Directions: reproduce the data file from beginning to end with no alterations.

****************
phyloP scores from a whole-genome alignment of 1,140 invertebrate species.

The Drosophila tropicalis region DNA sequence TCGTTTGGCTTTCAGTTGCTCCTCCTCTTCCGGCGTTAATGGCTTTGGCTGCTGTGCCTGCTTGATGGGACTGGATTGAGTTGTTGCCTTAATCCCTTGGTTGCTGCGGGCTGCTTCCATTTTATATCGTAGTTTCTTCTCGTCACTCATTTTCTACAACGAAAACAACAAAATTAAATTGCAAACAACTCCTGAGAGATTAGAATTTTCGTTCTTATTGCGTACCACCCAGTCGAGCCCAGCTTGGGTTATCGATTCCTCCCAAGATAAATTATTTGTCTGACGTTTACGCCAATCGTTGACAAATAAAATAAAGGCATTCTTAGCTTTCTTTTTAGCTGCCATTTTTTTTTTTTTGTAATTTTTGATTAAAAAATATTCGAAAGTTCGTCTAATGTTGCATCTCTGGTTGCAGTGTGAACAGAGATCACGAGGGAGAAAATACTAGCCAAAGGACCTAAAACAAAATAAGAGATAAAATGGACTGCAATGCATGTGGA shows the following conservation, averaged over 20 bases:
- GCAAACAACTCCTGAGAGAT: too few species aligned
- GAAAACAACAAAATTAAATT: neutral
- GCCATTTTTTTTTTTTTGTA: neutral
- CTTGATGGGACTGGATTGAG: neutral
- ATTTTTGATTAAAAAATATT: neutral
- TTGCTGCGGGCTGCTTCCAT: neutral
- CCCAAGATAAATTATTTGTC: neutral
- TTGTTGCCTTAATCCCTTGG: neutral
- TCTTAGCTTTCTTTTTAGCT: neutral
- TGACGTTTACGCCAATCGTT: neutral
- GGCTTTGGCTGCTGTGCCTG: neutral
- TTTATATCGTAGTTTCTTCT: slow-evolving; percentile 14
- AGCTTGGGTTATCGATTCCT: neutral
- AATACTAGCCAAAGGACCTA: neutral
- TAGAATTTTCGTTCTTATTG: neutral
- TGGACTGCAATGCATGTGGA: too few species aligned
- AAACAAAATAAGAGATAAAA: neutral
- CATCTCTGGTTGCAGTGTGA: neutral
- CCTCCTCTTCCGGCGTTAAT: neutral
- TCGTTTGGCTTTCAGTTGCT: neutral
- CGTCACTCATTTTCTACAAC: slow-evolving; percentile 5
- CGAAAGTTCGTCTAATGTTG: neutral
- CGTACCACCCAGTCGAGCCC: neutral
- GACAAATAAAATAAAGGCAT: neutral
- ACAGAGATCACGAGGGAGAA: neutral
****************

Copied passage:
phyloP scores from a whole-genome alignment of 1,140 invertebrate species.

The Drosophila tropicalis region DNA sequence TCGTTTGGCTTTCAGTTGCTCCTCCTCTTCCGGCGTTAATGGCTTTGGCTGCTGTGCCTGCTTGATGGGACTGGATTGAGTTGTTGCCTTAATCCCTTGGTTGCTGCGGGCTGCTTCCATTTTATATCGTAGTTTCTTCTCGTCACTCATTTTCTACAACGAAAACAACAAAATTAAATTGCAAACAACTCCTGAGAGATTAGAATTTTCGTTCTTATTGCGTACCACCCAGTCGAGCCCAGCTTGGGTTATCGATTCCTCCCAAGATAAATTATTTGTCTGACGTTTACGCCAATCGTTGACAAATAAAATAAAGGCATTCTTAGCTTTCTTTTTAGCTGCCATTTTTTTTTTTTTGTAATTTTTGATTAAAAAATATTCGAAAGTTCGTCTAATGTTGCATCTCTGGTTGCAGTGTGAACAGAGATCACGAGGGAGAAAATACTAGCCAAAGGACCTAAAACAAAATAAGAGATAAAATGGACTGCAATGCATGTGGA shows the following conservation, averaged over 20 bases:
- GCAAACAACTCCTGAGAGAT: too few species aligned
- GAAAACAACAAAATTAAATT: neutral
- GCCATTTTTTTTTTTTTGTA: neutral
- CTTGATGGGACTGGATTGAG: neutral
- ATTTTTGATTAAAAAATATT: neutral
- TTGCTGCGGGCTGCTTCCAT: neutral
- CCCAAGATAAATTATTTGTC: neutral
- TTGTTGCCTTAATCCCTTGG: neutral
- TCTTAGCTTTCTTTTTAGCT: neutral
- TGACGTTTACGCCAATCGTT: neutral
- GGCTTTGGCTGCTGTGCCTG: neutral
- TTTATATCGTAGTTTCTTCT: slow-evolving; percentile 14
- AGCTTGGGTTATCGATTCCT: neutral
- AATACTAGCCAAAGGACCTA: neutral
- TAGAATTTTCGTTCTTATTG: neutral
- TGGACTGCAATGCATGTGGA: too few species aligned
- AAACAAAATAAGAGATAAAA: neutral
- CATCTCTGGTTGCAGTGTGA: neutral
- CCTCCTCTTCCGGCGTTAAT: neutral
- TCGTTTGGCTTTCAGTTGCT: neutral
- CGTCACTCATTTTCTACAAC: slow-evolving; percentile 5
- CGAAAGTTCGTCTAATGTTG: neutral
- CGTACCACCCAGTCGAGCCC: neutral
- GACAAATAAAATAAAGGCAT: neutral
- ACAGAGATCACGAGGGAGAA: neutral